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All Differentiated Instruction: Basics articles

By: The Access Center (2004)
Differentiated instruction, also called differentiation, is a process through which teachers enhance learning by matching student characteristics to instruction and assessment. Writing instruction can be differentiated to allow students varying amounts of time to complete assignments, to give students different writing product options, and to teach skills related to the writing process.

By: Access Center (2004)
Differentiated instruction is based on the premise that instructional approaches should vary and be adapted in relation to individual and diverse students. This brief looks at how differentiation strategies applied to reading can be designed to help students learn a range of skills including, phonics, comprehension, fluency, word prediction, and story prediction.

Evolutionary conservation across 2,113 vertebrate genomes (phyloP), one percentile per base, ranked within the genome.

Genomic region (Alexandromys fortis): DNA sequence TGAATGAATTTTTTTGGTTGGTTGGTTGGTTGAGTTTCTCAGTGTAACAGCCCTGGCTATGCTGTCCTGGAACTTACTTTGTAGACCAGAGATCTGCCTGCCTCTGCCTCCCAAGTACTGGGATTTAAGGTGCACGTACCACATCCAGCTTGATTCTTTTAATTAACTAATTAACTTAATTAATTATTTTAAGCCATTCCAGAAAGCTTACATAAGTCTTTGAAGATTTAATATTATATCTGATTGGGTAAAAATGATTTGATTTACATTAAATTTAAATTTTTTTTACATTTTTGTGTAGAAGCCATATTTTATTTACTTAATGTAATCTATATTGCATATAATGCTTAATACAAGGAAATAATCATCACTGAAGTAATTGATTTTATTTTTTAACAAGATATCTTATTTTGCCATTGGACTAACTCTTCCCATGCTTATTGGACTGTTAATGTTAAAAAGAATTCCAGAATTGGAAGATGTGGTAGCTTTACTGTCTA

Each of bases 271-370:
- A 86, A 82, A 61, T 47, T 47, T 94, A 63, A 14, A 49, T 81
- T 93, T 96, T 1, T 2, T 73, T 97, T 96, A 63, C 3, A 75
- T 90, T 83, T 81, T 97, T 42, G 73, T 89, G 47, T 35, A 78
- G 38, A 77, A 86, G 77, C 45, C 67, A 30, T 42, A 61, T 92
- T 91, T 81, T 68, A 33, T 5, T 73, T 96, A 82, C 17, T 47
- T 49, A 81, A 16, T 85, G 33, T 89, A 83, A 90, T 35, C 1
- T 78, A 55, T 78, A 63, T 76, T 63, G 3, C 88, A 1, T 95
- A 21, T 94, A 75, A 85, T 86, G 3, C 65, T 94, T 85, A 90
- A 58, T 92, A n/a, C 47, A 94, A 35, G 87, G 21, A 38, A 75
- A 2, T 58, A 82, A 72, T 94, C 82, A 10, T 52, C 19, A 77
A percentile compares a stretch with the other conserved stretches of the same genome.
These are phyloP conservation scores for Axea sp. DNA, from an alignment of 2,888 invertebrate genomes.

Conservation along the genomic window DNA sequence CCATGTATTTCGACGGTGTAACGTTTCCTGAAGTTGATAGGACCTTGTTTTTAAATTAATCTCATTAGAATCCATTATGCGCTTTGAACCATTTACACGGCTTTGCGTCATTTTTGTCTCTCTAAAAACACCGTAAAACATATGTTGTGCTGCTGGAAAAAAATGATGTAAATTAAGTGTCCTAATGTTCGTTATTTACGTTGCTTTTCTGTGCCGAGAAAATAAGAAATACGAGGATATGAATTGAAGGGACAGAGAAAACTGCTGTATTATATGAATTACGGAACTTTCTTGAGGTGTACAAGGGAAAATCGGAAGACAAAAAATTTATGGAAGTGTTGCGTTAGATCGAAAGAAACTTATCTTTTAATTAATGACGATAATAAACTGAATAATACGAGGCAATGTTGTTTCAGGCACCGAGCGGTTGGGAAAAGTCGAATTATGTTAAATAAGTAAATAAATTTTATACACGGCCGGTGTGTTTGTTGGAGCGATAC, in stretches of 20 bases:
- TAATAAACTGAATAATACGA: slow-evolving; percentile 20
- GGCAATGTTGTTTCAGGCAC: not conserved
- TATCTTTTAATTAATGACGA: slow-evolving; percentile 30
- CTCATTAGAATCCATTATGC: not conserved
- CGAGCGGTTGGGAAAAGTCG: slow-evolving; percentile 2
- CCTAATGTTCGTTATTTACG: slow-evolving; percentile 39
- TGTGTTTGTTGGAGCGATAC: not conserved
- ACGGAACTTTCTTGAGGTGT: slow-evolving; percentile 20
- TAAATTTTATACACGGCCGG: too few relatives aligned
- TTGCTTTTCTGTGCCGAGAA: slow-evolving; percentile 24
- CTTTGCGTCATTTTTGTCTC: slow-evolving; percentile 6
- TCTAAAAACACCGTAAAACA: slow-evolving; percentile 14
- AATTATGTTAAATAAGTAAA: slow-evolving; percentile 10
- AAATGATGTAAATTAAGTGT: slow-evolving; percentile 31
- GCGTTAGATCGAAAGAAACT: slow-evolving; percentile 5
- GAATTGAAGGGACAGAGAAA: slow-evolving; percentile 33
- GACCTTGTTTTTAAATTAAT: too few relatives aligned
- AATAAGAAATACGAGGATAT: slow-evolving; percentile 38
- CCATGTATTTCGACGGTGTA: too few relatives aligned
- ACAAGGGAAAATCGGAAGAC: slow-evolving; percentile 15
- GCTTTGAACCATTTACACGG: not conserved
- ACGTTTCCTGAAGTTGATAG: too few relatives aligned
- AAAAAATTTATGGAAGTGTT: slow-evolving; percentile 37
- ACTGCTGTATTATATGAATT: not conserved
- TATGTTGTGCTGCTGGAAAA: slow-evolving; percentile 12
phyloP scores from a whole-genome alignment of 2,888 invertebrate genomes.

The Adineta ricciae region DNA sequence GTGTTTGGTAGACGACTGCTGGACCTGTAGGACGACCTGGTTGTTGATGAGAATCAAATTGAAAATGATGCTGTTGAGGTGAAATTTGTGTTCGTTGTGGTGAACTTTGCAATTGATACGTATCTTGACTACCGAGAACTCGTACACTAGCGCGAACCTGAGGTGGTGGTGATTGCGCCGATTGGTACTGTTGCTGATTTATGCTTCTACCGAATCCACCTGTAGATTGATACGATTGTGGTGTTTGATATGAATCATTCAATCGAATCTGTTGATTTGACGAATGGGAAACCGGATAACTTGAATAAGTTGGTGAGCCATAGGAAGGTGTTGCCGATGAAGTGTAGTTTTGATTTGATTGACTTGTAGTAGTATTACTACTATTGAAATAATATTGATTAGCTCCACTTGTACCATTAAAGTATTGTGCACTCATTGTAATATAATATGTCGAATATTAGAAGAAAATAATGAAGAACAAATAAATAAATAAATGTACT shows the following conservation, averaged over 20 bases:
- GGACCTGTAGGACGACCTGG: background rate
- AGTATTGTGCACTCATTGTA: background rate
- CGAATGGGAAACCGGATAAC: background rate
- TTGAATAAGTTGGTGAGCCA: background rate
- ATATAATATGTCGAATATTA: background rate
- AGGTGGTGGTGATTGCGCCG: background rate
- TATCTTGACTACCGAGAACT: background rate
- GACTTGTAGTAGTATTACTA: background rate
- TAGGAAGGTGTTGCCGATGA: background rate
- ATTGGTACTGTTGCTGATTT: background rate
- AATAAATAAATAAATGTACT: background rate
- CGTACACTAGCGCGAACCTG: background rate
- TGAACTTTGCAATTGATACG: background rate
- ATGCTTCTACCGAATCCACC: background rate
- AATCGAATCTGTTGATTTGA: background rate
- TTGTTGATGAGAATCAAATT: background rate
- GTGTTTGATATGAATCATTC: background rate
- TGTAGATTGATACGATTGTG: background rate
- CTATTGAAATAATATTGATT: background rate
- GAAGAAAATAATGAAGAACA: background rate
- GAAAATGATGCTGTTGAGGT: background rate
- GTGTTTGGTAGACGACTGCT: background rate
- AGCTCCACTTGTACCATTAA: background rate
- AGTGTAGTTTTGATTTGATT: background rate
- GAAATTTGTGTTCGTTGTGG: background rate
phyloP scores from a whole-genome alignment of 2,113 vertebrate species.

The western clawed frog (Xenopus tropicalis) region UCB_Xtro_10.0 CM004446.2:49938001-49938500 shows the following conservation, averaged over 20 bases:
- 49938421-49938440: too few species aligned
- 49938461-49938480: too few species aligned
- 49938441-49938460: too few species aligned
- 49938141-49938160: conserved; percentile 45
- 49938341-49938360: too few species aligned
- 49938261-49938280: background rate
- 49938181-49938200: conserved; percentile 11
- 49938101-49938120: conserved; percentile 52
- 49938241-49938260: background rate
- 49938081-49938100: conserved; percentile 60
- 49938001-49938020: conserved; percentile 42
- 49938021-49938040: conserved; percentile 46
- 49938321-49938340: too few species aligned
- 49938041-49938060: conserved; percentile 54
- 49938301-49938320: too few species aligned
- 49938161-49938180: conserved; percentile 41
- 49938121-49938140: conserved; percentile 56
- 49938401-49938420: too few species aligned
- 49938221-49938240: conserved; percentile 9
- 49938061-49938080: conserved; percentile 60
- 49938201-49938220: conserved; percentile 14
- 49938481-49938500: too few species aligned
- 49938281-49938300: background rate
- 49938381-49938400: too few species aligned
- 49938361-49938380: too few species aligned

By: Sharon Vaughn, Marie Tejero Hughes, Sally Watson Moody, Batya Elbaum (2001)
There are a variety of grouping formats that are effective for teaching reading to students with learning disabilities: whole class, small group, pairs, and one-on-one. Learn more about the research and implications for practice for using each format in the general education classroom.

By: Carol Ann Tomlinson (2000)
Differentiation means tailoring instruction to meet individual needs. Whether teachers differentiate content, process, products, or the learning environment, the use of ongoing assessment and flexible grouping makes this a successful approach to instruction.

"I'm wondering what to read next." — Matilda, Roald Dahl